The nuts and bolts of the mortgage process

If you think that making the decision to purchase a home was a tough one, wait until you see what’s next! The very first step in the process involves revealing your finances to complete strangers and then waiting to see if what you’ve shown is acceptable enough to be given a loan for hundreds of thousands of dollars.

That’s pretty scary stuff, right? Fortunately, it doesn’t have to be. There’s a process to follow when applying for a mortgage and the first part of it involves shopping carefully for a lender and a loan.

Where to find a mortgage lender

Mortgages are available from banks, credit unions, savings and loans, private mortgage companies and the government. Take your time and look into the different types of lenders and what they offer so that you can intelligently compare them.

The best way to narrow down the choices is to get referrals from your real estate agent, friends, neighbors and family. Then, check their current rates online. CreditKarma.com offers a handy rate-checker that is updated daily.

If you’re going after an FHA-backed mortgage, make sure that the lender you choose is FHA-approved. You’ll find a list of those lenders online at the US Department of Housing and Urban Development’s website.

The most commonly used FHA-backed mortgage for a single-family residence or condo is the Title II.

Differences in rates and terms between lenders can be striking, so choose several with attractive rates and then compare what each has to offer. Ensure that you are comparing the annual percentage rate (APR) of each loan.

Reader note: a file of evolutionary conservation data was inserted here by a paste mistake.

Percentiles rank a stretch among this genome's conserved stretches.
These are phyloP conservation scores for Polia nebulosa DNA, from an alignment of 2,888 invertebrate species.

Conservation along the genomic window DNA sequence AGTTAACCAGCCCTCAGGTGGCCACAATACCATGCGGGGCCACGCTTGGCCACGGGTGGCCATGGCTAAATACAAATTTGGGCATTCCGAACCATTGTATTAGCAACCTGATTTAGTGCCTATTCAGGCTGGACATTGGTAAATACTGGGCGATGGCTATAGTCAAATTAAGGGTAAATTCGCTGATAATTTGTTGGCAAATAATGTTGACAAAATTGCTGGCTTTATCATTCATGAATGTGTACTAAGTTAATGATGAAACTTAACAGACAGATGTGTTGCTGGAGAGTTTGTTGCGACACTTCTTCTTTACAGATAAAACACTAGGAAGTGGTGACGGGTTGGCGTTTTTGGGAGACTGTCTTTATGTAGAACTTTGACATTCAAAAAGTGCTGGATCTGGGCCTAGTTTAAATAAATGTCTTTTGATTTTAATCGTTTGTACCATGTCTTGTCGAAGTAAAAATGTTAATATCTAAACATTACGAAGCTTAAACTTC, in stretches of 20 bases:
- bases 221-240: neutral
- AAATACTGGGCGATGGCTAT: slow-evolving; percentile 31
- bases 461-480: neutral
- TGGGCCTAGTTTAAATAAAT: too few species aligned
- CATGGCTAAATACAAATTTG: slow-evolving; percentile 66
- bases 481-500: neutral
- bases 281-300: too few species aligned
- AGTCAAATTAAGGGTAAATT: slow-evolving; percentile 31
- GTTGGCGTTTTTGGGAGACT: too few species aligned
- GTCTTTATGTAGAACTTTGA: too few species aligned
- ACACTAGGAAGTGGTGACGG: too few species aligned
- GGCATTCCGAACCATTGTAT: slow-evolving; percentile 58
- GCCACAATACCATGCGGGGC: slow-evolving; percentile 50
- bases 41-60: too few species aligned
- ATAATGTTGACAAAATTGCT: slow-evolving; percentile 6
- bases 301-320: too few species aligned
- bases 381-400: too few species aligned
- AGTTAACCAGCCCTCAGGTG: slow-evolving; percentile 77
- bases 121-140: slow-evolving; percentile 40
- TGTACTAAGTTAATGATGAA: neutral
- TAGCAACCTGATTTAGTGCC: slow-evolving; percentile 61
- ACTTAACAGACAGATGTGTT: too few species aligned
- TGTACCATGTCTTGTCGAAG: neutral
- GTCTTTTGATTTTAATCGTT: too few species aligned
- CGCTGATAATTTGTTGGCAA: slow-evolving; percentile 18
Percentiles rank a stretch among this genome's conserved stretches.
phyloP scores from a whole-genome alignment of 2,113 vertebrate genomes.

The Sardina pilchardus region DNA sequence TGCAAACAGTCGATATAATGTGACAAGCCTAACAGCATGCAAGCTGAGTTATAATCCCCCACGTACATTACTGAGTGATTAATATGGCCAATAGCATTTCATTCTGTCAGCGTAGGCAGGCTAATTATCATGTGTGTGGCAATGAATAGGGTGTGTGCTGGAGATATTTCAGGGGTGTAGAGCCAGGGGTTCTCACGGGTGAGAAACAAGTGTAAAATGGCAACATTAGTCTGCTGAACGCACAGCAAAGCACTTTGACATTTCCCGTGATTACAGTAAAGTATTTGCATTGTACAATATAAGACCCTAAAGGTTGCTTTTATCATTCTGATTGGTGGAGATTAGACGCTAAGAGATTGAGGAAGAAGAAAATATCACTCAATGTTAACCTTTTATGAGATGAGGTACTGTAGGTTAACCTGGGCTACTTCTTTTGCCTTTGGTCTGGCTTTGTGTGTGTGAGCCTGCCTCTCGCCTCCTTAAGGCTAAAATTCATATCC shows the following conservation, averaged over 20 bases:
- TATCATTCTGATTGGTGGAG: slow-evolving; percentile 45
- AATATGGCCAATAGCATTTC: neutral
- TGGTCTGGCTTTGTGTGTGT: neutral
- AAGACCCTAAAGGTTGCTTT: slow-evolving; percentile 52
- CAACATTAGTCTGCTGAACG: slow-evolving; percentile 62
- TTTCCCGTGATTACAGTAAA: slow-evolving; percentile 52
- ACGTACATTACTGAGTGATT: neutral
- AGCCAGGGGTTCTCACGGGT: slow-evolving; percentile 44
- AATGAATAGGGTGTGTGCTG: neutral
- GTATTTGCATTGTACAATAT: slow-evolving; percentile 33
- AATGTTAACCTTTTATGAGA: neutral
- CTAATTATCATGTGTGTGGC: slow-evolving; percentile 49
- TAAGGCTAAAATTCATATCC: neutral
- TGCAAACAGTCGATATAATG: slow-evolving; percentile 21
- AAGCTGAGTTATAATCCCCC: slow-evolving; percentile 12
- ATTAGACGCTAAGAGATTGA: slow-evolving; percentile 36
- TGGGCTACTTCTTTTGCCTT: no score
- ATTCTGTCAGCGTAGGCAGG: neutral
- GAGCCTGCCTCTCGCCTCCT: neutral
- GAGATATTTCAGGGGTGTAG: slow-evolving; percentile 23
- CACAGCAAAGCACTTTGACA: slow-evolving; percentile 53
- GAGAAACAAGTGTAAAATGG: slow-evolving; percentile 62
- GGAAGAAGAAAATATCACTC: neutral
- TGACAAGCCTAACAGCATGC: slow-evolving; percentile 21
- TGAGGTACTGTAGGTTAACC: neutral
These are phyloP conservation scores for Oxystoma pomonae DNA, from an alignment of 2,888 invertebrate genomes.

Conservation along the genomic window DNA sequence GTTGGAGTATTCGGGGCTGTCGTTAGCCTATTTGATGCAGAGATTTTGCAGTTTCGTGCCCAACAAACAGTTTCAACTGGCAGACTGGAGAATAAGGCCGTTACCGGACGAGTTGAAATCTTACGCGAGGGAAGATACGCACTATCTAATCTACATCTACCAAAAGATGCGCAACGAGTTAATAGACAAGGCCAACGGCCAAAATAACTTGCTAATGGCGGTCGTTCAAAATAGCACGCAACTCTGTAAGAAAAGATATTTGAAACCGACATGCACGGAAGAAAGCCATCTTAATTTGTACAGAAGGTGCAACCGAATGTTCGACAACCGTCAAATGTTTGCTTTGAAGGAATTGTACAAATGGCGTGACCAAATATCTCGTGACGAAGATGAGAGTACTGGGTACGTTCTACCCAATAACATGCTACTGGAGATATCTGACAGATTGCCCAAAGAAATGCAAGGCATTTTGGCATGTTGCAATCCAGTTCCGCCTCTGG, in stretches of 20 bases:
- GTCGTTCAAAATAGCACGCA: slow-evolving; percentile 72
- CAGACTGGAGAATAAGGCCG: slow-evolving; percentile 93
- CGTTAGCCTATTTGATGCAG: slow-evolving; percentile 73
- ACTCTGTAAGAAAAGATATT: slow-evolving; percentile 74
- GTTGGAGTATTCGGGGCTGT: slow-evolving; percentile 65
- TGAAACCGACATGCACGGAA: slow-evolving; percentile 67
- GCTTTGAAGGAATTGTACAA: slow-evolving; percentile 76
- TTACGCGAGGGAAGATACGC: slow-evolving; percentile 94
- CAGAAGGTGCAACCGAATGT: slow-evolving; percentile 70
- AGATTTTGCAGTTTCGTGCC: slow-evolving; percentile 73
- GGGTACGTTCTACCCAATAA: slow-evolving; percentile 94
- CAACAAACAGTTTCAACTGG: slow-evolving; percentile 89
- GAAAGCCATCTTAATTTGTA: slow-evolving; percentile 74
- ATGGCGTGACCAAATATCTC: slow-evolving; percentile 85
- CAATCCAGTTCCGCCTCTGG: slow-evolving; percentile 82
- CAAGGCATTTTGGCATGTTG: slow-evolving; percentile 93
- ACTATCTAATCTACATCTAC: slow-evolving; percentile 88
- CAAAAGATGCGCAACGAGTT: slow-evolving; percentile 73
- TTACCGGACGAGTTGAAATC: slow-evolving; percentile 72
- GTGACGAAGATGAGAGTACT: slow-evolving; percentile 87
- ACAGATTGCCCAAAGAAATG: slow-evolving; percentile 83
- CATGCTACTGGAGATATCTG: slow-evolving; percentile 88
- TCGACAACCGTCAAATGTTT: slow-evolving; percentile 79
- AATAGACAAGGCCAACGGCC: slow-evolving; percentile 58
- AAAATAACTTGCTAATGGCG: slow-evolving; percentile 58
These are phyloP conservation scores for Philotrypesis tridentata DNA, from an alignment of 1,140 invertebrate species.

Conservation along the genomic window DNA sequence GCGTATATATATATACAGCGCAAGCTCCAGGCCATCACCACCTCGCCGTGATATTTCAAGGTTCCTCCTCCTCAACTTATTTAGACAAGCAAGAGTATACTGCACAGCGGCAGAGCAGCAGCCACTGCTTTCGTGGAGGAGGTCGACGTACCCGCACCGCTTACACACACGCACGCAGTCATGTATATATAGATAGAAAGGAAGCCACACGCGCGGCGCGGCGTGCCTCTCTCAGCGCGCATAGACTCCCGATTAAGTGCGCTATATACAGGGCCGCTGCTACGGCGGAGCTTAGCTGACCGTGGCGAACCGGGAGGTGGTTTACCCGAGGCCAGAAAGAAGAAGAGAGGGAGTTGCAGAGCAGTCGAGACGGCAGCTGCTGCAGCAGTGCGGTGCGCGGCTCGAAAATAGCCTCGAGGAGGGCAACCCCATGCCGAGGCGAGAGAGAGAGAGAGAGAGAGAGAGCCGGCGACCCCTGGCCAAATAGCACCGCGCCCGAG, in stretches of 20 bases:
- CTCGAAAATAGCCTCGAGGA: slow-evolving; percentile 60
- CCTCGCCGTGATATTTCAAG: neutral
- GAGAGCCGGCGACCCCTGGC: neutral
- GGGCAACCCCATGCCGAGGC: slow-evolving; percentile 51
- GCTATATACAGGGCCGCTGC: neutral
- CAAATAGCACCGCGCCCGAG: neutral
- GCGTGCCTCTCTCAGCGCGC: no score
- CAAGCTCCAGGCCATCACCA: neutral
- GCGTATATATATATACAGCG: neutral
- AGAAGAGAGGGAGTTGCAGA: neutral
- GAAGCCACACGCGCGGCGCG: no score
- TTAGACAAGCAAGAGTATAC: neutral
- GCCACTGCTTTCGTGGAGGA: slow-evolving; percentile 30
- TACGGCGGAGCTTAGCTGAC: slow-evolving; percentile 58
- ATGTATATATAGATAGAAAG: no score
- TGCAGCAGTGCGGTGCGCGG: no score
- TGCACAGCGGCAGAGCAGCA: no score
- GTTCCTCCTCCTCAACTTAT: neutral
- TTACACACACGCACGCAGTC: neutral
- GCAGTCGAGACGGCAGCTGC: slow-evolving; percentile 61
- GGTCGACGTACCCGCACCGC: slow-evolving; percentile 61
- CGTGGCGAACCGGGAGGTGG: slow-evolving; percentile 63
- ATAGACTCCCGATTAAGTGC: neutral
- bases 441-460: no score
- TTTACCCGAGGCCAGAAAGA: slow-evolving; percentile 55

This rate includes “… your interest rate as well as additional fees and expenses associated with taking out your loan, such as any prepaid interest, private mortgage insurance (PMI), some closing costs, mortgage points (also called discount points) and other fees you may need to pay,” according to Victoria Araj at RocketMortgage.com.

You might also want to consider visiting a mortgage broker. Instead of offering loans from one lender (their employers), brokers work for themselves and shop around for loans that fit particular circumstances, such as credit scores, financial situations and more.

If you are a veteran of the U.S. military, a senior or a member of a labor union that offers loan assistance, you have access to programs that other consumers don’t.

Meeting with the lenders

Later on in the loan process you’ll be at the lender’s mercy if your income and credit are less-than-stellar. Right now, though, you are in the driver’s seat, so take full advantage of the situation. Get all the information you can to help you make an informed decision about who will be your lender.

Get clear on the exact amount of money you have for a down payment. Then, when you meet with lenders, ask about:

Interest rates

  • Ask the lender for current rates and whether that rate is fixed or adjustable.
  • If you want an adjustable rate, ask when the rate will increase, how that will impact the payments and whether your payments will decrease when rates do.
  • This is critical: request the loan’s APR. Expressed as a yearly rate, this figure includes the interest rate, fees, points and other charges. It is the APR you should use when comparing loan offerings.


Points typically confuse first-time borrowers but when explained, you’ll “get it.” Bank of America has the easiest to understand explanation: